Education sagas come to a head

The South Africa Democratic Teachers’ Union is demanding that the department must respect an alleged agreement to pay markers 100% more. (Skyler Reid)

The South Africa Democratic Teachers’ Union is demanding that the department must respect an alleged agreement to pay markers 100% more. (Skyler Reid)

At the centre of this week’s Labour Court dispute between the basic education department and teacher unions is a five-page document granting matric markers a 100% payment increase.

At the centre of the department’s attempt to persuade the court to nullify the agreement is that it was all a dreadful R750-million human error.

And at the centre of urgent public interest is, as with last year’s Limpopo textbook debacle, severe doubt about the competence and accountability of the country’s most senior education officials.

On Wednesday, the third and final day of this week’s hearing, Judge Garth Hulley said that his judgment should not be expected in under a month.

“I want to go through the evidence very carefully,” he said, referring to both the oral and written submissions from the department and the three unions challenging it – the South African Democratic Teachers’ Union, the National Professional Teachers’ Organisation of South Africa and the Suid-Afrikaanse Onderwysersunie.

Maladministration
However, one does not have to prejudge the merits of any of these submissions, nor unwisely anticipate what Hulley will rule, to suspect that we are yet again witnessing education maladministration of a high order.

Instead, all one has to do is pay attention to the department’s own version of events this week, and alarm bells of the kind textbooks set ringing loudly last year start pealing all over again.

Three basic propositions constituted the department’s attempt to persuade Hulley to cancel the payment increase for matric markers.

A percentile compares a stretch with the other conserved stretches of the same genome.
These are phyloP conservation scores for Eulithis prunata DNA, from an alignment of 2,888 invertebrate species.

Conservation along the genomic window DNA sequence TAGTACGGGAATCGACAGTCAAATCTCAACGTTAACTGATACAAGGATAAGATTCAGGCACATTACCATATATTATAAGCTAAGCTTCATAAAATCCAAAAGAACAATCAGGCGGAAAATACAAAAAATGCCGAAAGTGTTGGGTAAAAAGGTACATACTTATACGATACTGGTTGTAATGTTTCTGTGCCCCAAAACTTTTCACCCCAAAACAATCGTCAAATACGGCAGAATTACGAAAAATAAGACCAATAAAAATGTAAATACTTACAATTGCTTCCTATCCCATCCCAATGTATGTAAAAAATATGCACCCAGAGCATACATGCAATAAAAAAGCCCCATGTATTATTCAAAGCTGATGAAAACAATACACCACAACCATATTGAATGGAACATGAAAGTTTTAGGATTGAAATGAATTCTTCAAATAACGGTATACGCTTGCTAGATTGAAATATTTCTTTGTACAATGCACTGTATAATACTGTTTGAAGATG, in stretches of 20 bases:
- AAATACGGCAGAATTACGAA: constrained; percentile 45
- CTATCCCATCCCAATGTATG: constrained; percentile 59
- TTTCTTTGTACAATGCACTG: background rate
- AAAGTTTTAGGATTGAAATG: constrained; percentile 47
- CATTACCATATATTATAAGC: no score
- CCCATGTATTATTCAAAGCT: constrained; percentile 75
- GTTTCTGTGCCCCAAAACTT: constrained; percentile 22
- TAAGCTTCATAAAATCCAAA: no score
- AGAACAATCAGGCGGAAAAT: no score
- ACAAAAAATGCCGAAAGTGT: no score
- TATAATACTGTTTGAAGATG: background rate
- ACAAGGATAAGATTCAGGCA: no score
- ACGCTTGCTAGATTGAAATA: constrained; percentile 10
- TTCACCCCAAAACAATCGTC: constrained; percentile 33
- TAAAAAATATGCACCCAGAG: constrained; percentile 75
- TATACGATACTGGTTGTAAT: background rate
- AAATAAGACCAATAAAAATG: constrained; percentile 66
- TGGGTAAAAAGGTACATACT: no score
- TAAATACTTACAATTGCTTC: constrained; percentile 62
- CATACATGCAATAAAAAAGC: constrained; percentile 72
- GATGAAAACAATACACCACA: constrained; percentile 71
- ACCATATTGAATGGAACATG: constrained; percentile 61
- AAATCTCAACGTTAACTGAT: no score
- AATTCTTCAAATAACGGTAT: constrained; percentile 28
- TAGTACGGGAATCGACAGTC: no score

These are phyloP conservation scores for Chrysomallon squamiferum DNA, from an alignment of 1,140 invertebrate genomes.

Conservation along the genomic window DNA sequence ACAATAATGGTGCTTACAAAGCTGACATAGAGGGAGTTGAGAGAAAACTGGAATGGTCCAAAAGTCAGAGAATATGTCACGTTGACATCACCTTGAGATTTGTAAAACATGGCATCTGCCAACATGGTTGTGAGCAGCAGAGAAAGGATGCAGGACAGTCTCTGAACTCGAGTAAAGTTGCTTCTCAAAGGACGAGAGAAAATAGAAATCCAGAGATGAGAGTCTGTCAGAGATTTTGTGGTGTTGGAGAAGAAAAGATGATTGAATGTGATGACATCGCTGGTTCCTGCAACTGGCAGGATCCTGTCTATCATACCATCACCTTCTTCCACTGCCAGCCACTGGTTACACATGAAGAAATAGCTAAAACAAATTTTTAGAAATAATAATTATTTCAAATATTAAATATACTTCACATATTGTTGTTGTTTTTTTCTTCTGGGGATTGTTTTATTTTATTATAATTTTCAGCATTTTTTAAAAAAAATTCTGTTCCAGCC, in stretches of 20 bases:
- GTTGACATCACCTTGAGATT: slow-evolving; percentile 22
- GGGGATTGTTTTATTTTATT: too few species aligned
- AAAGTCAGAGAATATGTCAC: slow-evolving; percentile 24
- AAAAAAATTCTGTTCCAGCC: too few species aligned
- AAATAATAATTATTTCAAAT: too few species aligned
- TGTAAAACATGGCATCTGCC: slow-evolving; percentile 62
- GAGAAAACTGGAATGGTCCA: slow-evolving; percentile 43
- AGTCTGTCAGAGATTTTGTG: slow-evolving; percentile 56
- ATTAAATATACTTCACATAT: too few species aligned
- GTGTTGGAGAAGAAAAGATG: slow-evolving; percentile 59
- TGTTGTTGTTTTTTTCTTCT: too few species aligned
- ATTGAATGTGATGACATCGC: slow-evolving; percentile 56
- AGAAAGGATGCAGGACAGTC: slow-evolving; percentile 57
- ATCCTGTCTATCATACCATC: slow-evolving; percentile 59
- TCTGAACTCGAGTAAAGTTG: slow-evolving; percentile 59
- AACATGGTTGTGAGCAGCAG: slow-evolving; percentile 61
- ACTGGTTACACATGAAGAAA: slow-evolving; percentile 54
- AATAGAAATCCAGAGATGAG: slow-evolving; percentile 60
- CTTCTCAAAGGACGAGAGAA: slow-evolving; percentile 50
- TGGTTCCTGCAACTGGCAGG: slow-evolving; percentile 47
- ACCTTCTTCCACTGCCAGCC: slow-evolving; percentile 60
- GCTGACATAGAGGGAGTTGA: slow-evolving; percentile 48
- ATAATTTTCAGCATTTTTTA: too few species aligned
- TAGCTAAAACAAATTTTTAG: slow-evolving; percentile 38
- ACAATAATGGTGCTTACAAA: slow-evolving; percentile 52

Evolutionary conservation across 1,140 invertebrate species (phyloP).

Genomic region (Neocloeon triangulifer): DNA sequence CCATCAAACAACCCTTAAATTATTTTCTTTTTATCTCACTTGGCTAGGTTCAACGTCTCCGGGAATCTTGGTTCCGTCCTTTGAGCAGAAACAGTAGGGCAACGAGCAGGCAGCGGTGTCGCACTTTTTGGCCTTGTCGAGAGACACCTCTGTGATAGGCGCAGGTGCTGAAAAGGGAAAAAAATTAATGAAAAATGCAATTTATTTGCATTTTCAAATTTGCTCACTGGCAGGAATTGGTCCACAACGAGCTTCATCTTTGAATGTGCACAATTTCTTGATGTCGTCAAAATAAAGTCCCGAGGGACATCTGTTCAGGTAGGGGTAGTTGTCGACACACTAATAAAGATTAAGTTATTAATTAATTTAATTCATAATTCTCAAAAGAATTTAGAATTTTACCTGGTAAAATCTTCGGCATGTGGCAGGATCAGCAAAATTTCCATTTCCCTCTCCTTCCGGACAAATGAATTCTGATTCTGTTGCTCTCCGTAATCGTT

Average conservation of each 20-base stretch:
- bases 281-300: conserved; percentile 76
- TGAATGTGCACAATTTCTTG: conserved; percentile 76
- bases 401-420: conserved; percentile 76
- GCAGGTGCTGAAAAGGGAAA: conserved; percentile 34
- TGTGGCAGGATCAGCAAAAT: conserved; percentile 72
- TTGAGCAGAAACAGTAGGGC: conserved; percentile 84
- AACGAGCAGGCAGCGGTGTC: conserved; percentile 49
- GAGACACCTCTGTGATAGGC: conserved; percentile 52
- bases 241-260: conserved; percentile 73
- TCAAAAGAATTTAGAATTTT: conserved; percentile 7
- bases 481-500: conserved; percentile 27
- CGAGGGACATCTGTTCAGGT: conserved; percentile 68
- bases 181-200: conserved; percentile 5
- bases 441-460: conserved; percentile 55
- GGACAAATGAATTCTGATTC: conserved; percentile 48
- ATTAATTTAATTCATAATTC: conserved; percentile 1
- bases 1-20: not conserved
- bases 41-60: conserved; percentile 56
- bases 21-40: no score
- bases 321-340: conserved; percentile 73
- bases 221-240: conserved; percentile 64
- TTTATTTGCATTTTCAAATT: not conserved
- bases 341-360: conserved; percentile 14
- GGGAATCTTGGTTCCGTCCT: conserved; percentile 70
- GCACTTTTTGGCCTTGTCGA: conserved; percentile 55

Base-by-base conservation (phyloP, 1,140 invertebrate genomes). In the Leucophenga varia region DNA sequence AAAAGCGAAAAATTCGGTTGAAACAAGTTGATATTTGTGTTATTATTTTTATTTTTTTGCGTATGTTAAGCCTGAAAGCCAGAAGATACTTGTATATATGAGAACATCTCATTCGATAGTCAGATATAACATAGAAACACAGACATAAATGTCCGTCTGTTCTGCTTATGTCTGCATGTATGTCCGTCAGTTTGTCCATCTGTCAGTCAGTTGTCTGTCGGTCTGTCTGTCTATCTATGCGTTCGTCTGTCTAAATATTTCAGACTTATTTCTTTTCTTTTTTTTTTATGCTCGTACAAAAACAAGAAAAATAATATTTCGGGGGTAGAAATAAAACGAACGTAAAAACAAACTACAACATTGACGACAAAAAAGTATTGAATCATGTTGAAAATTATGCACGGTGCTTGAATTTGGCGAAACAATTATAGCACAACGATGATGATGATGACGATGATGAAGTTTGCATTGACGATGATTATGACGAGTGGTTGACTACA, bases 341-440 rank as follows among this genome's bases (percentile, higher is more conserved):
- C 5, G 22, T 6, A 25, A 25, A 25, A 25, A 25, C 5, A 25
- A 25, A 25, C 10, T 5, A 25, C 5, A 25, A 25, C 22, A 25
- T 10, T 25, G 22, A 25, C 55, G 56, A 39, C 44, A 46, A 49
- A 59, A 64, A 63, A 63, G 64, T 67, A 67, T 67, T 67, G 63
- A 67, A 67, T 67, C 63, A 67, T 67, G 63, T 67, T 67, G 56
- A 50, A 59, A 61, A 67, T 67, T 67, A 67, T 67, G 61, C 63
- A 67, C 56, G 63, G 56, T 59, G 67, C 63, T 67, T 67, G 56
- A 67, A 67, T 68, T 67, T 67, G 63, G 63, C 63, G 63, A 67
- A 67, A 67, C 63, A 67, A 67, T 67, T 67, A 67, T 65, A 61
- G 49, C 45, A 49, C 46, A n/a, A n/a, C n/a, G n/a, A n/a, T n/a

First, the department never agreed to the 100% increase in the year-long negotiations that started in February 2010 and allegedly resulted in the five-page document. Second, the official who signed the document, basic education director general Bobby Soobrayan, did not have the authority to do so. And third, he did not read it “properly” before signing it.

So it was all really just simple human error – but a seriously expensive one: the department cannot afford the R750-million it would have to produce to implement the agreement under dispute, its senior counsel, Gerrit Pretorius, told the court.

Hulley expressed a marked interest in how that five-page document had come to be signed.
This followed Pretorius’s argument on Wednesday that “the evidence is they [Soobrayan and one of his officials] didn’t properly read the agreement”.

Consequences
Hulley said: “If he simply rubber-stamps whatever he’s given, he must accept the consequences.”

“He must,” Pretorius readily agreed.

Perhaps Hulley will have more to say about such “consequences” in his judgment.

But, for now, the public is surely entitled to ask serious questions about how things are done in the basic education department.

To do so, Minister Angie Motshekga, not only Soobrayan, should be firmly brought into the picture – again – on the evidence of Pretorius’s own version of events.

This is because his case for the department, which nails Soobrayan, relies heavily on a Government Gazette notice Motshekga issued in March 2011 after negotiations on matric payments were concluded in the Education Labour Relations Council.

This made no reference to anything like a 100% increase: it merely announced an inflation-related hike of about 6%.

Discrepancy
However, in the following month, April 2011, Soobrayan signed the five-page document, with its stipulation of the now contested 100% – apparently without noticing the huge discrepancy between this and Motshekga’s gazetted increase.

But, if Pretorius is correct about all this, where was Motshekga throughout the entire process? It is not conceivable she knew nothing about the year-long bargaining council negotiations when she signed the gazetted notice.

One question here, therefore, is whether the minister and director general actually speak to each other over matters involving R750-million.

Another is the question of accountability – perhaps the most conspicuous link between Labour Court dispute and the textbook sagas.

It is a stark fact that, to this day, more than 18 months after the schoolbooks crisis first came to public attention (in this newspaper), not a single official has yet been held accountable for it. And also, to this day, Motshekga still washes her hands of it: criticism of her on this “vexed issue” is “completely unjustified”, she wrote in the City Press last weekend.

Because a director general is a department’s chief accounting officer, Soobrayan clearly has a lot to answer for. But because a minister holds overall political accountability, Motshekga surely carries a similar obligation.

Whatever Hulley rules, in other words, his judgment will surely cast some light on now long-standing questions about education officialdom’s competence, responsibility and accountability.

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